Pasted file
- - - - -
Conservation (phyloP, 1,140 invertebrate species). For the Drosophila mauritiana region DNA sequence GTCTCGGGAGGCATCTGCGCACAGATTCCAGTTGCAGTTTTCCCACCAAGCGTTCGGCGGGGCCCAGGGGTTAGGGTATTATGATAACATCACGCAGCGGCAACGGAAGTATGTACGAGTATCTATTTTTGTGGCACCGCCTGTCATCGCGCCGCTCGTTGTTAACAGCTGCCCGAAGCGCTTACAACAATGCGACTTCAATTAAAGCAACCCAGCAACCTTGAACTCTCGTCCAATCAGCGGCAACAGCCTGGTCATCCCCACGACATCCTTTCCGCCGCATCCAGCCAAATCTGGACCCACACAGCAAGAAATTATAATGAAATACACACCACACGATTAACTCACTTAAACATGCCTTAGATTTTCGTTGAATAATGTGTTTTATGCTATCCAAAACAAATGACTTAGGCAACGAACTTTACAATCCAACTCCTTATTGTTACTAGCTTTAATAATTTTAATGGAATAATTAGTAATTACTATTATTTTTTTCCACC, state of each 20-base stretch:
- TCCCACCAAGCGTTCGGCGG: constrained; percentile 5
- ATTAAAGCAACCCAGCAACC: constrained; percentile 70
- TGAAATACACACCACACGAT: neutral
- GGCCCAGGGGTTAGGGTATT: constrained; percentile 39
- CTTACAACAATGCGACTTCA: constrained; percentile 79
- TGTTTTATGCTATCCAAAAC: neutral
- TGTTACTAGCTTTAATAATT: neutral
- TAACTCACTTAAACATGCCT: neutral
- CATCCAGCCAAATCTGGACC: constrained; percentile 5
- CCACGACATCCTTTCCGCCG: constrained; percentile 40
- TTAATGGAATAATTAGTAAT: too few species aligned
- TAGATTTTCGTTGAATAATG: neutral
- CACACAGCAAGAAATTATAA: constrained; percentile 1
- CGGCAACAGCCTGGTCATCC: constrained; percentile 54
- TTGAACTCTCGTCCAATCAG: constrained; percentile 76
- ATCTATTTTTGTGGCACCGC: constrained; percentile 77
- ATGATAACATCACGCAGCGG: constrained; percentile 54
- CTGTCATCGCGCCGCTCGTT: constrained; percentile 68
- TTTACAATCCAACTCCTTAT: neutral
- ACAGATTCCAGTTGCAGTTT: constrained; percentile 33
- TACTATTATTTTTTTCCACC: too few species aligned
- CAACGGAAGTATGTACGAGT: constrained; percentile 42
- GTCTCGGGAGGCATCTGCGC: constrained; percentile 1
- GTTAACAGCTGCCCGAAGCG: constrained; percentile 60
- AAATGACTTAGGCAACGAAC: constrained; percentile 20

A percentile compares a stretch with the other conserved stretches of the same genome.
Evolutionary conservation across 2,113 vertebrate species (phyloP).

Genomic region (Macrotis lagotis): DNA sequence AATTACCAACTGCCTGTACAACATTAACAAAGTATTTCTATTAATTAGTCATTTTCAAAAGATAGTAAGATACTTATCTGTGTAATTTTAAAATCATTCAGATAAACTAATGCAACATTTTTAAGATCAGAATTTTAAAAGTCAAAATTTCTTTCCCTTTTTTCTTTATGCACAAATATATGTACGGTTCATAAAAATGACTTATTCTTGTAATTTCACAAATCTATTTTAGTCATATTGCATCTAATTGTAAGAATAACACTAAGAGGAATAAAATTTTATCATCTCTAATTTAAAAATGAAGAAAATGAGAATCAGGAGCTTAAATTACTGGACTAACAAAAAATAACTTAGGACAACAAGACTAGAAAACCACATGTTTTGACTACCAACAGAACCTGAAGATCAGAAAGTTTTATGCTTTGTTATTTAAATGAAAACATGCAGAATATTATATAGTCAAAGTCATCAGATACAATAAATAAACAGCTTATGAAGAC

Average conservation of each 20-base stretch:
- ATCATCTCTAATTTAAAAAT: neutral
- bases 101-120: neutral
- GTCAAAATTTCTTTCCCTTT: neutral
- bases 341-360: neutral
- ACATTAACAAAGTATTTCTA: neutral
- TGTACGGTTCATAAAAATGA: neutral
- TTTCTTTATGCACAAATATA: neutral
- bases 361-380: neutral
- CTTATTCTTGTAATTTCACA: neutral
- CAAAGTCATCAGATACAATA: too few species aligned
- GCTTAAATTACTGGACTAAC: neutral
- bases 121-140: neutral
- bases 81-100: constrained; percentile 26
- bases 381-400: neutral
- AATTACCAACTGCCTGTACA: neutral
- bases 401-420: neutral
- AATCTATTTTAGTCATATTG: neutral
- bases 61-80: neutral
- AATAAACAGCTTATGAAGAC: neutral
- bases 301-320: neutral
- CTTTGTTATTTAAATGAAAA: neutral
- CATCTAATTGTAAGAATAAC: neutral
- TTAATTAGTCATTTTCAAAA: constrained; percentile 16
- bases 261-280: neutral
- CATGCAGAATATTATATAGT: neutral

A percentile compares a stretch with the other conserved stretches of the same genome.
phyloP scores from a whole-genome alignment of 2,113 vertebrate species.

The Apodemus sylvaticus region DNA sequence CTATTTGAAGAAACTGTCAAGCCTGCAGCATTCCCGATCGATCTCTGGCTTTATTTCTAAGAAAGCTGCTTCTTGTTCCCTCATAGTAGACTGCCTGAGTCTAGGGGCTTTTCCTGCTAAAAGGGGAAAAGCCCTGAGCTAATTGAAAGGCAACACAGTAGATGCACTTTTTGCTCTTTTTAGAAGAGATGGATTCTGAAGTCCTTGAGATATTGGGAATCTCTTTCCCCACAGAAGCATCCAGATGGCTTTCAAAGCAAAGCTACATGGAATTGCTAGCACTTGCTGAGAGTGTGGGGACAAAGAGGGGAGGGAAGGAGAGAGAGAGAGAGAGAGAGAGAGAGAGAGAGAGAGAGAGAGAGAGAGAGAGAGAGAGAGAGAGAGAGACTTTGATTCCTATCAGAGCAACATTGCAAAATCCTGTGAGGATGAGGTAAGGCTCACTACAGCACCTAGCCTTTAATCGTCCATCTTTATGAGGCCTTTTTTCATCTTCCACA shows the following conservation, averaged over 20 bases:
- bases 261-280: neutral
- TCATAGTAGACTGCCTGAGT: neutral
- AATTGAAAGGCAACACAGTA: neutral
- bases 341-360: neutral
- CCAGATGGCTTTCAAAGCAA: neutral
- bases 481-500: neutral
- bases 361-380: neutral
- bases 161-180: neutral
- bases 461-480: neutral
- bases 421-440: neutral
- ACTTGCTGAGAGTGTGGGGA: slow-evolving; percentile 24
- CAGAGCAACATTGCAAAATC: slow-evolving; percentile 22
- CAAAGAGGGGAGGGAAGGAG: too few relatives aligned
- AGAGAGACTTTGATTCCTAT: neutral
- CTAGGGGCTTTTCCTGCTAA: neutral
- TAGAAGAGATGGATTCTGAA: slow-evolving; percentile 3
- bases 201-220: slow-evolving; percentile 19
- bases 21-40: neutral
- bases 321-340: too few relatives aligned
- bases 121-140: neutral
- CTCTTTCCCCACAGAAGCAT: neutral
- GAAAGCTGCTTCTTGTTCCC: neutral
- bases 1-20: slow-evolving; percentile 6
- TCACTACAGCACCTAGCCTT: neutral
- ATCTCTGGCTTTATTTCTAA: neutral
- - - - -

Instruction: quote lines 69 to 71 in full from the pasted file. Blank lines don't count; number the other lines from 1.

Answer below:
- ACTTGCTGAGAGTGTGGGGA: slow-evolving; percentile 24
- CAGAGCAACATTGCAAAATC: slow-evolving; percentile 22
- CAAAGAGGGGAGGGAAGGAG: too few relatives aligned